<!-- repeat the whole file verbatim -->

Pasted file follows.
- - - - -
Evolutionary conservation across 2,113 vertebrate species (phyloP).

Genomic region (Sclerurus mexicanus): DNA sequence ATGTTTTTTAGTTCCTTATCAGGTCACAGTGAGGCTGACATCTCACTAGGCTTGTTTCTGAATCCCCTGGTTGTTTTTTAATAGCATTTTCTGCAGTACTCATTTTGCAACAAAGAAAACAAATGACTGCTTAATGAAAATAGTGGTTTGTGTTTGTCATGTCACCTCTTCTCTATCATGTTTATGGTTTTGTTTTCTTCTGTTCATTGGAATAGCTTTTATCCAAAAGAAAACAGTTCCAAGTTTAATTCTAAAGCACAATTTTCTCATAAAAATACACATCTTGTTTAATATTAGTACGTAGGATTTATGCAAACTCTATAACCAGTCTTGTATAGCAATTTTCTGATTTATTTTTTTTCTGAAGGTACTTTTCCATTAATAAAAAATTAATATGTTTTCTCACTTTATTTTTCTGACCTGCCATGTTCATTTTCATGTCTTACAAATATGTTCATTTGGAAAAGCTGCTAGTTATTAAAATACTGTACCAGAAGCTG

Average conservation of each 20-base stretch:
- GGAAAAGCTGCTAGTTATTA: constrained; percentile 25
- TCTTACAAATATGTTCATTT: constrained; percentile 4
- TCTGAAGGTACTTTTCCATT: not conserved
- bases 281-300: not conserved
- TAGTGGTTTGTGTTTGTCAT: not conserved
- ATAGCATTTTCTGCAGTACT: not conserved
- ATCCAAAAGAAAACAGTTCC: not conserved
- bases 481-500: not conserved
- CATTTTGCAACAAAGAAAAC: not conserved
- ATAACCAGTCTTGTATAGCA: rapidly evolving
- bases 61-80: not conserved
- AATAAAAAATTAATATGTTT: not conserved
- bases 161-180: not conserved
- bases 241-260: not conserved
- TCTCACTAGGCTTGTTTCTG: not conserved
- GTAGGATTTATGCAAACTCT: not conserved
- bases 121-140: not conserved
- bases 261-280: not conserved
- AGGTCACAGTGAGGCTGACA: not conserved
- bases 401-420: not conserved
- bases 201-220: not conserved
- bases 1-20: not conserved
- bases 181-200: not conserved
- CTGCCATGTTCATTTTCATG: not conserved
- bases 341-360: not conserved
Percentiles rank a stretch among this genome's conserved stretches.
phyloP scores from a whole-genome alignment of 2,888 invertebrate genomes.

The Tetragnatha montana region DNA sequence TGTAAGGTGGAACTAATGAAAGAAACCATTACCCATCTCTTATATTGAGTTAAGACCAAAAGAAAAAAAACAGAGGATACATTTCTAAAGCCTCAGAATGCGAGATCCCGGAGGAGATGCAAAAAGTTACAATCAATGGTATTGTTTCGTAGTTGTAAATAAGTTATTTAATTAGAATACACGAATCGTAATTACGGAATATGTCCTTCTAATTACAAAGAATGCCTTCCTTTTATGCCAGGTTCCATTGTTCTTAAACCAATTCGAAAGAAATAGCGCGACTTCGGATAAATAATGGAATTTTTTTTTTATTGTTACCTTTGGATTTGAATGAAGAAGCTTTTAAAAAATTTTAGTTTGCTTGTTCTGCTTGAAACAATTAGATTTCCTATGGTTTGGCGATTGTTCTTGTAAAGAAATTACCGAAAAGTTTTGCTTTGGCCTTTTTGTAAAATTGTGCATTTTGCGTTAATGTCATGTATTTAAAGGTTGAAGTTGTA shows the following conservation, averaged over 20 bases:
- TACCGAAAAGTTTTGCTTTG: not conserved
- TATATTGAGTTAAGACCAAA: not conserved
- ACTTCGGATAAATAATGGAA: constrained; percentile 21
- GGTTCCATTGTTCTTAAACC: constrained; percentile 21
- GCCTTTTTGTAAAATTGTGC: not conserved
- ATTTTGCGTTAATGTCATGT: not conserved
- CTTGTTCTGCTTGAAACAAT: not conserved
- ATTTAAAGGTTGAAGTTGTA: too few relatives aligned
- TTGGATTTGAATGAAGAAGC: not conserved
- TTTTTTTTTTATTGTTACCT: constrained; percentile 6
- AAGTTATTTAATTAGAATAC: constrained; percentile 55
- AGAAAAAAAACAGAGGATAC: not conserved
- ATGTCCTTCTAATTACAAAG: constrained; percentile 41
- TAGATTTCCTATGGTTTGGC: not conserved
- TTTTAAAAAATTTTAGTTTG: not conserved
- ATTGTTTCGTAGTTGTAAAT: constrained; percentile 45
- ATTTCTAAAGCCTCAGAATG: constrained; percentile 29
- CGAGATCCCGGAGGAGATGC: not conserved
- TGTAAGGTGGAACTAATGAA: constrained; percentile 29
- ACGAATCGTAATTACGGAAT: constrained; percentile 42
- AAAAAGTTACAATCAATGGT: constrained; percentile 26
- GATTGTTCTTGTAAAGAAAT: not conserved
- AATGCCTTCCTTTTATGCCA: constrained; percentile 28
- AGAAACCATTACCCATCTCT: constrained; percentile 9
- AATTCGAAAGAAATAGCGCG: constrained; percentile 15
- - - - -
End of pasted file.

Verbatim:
Evolutionary conservation across 2,113 vertebrate species (phyloP).

Genomic region (Sclerurus mexicanus): DNA sequence ATGTTTTTTAGTTCCTTATCAGGTCACAGTGAGGCTGACATCTCACTAGGCTTGTTTCTGAATCCCCTGGTTGTTTTTTAATAGCATTTTCTGCAGTACTCATTTTGCAACAAAGAAAACAAATGACTGCTTAATGAAAATAGTGGTTTGTGTTTGTCATGTCACCTCTTCTCTATCATGTTTATGGTTTTGTTTTCTTCTGTTCATTGGAATAGCTTTTATCCAAAAGAAAACAGTTCCAAGTTTAATTCTAAAGCACAATTTTCTCATAAAAATACACATCTTGTTTAATATTAGTACGTAGGATTTATGCAAACTCTATAACCAGTCTTGTATAGCAATTTTCTGATTTATTTTTTTTCTGAAGGTACTTTTCCATTAATAAAAAATTAATATGTTTTCTCACTTTATTTTTCTGACCTGCCATGTTCATTTTCATGTCTTACAAATATGTTCATTTGGAAAAGCTGCTAGTTATTAAAATACTGTACCAGAAGCTG

Average conservation of each 20-base stretch:
- GGAAAAGCTGCTAGTTATTA: constrained; percentile 25
- TCTTACAAATATGTTCATTT: constrained; percentile 4
- TCTGAAGGTACTTTTCCATT: not conserved
- bases 281-300: not conserved
- TAGTGGTTTGTGTTTGTCAT: not conserved
- ATAGCATTTTCTGCAGTACT: not conserved
- ATCCAAAAGAAAACAGTTCC: not conserved
- bases 481-500: not conserved
- CATTTTGCAACAAAGAAAAC: not conserved
- ATAACCAGTCTTGTATAGCA: rapidly evolving
- bases 61-80: not conserved
- AATAAAAAATTAATATGTTT: not conserved
- bases 161-180: not conserved
- bases 241-260: not conserved
- TCTCACTAGGCTTGTTTCTG: not conserved
- GTAGGATTTATGCAAACTCT: not conserved
- bases 121-140: not conserved
- bases 261-280: not conserved
- AGGTCACAGTGAGGCTGACA: not conserved
- bases 401-420: not conserved
- bases 201-220: not conserved
- bases 1-20: not conserved
- bases 181-200: not conserved
- CTGCCATGTTCATTTTCATG: not conserved
- bases 341-360: not conserved
Percentiles rank a stretch among this genome's conserved stretches.
phyloP scores from a whole-genome alignment of 2,888 invertebrate genomes.

The Tetragnatha montana region DNA sequence TGTAAGGTGGAACTAATGAAAGAAACCATTACCCATCTCTTATATTGAGTTAAGACCAAAAGAAAAAAAACAGAGGATACATTTCTAAAGCCTCAGAATGCGAGATCCCGGAGGAGATGCAAAAAGTTACAATCAATGGTATTGTTTCGTAGTTGTAAATAAGTTATTTAATTAGAATACACGAATCGTAATTACGGAATATGTCCTTCTAATTACAAAGAATGCCTTCCTTTTATGCCAGGTTCCATTGTTCTTAAACCAATTCGAAAGAAATAGCGCGACTTCGGATAAATAATGGAATTTTTTTTTTATTGTTACCTTTGGATTTGAATGAAGAAGCTTTTAAAAAATTTTAGTTTGCTTGTTCTGCTTGAAACAATTAGATTTCCTATGGTTTGGCGATTGTTCTTGTAAAGAAATTACCGAAAAGTTTTGCTTTGGCCTTTTTGTAAAATTGTGCATTTTGCGTTAATGTCATGTATTTAAAGGTTGAAGTTGTA shows the following conservation, averaged over 20 bases:
- TACCGAAAAGTTTTGCTTTG: not conserved
- TATATTGAGTTAAGACCAAA: not conserved
- ACTTCGGATAAATAATGGAA: constrained; percentile 21
- GGTTCCATTGTTCTTAAACC: constrained; percentile 21
- GCCTTTTTGTAAAATTGTGC: not conserved
- ATTTTGCGTTAATGTCATGT: not conserved
- CTTGTTCTGCTTGAAACAAT: not conserved
- ATTTAAAGGTTGAAGTTGTA: too few relatives aligned
- TTGGATTTGAATGAAGAAGC: not conserved
- TTTTTTTTTTATTGTTACCT: constrained; percentile 6
- AAGTTATTTAATTAGAATAC: constrained; percentile 55
- AGAAAAAAAACAGAGGATAC: not conserved
- ATGTCCTTCTAATTACAAAG: constrained; percentile 41
- TAGATTTCCTATGGTTTGGC: not conserved
- TTTTAAAAAATTTTAGTTTG: not conserved
- ATTGTTTCGTAGTTGTAAAT: constrained; percentile 45
- ATTTCTAAAGCCTCAGAATG: constrained; percentile 29
- CGAGATCCCGGAGGAGATGC: not conserved
- TGTAAGGTGGAACTAATGAA: constrained; percentile 29
- ACGAATCGTAATTACGGAAT: constrained; percentile 42
- AAAAAGTTACAATCAATGGT: constrained; percentile 26
- GATTGTTCTTGTAAAGAAAT: not conserved
- AATGCCTTCCTTTTATGCCA: constrained; percentile 28
- AGAAACCATTACCCATCTCT: constrained; percentile 9
- AATTCGAAAGAAATAGCGCG: constrained; percentile 15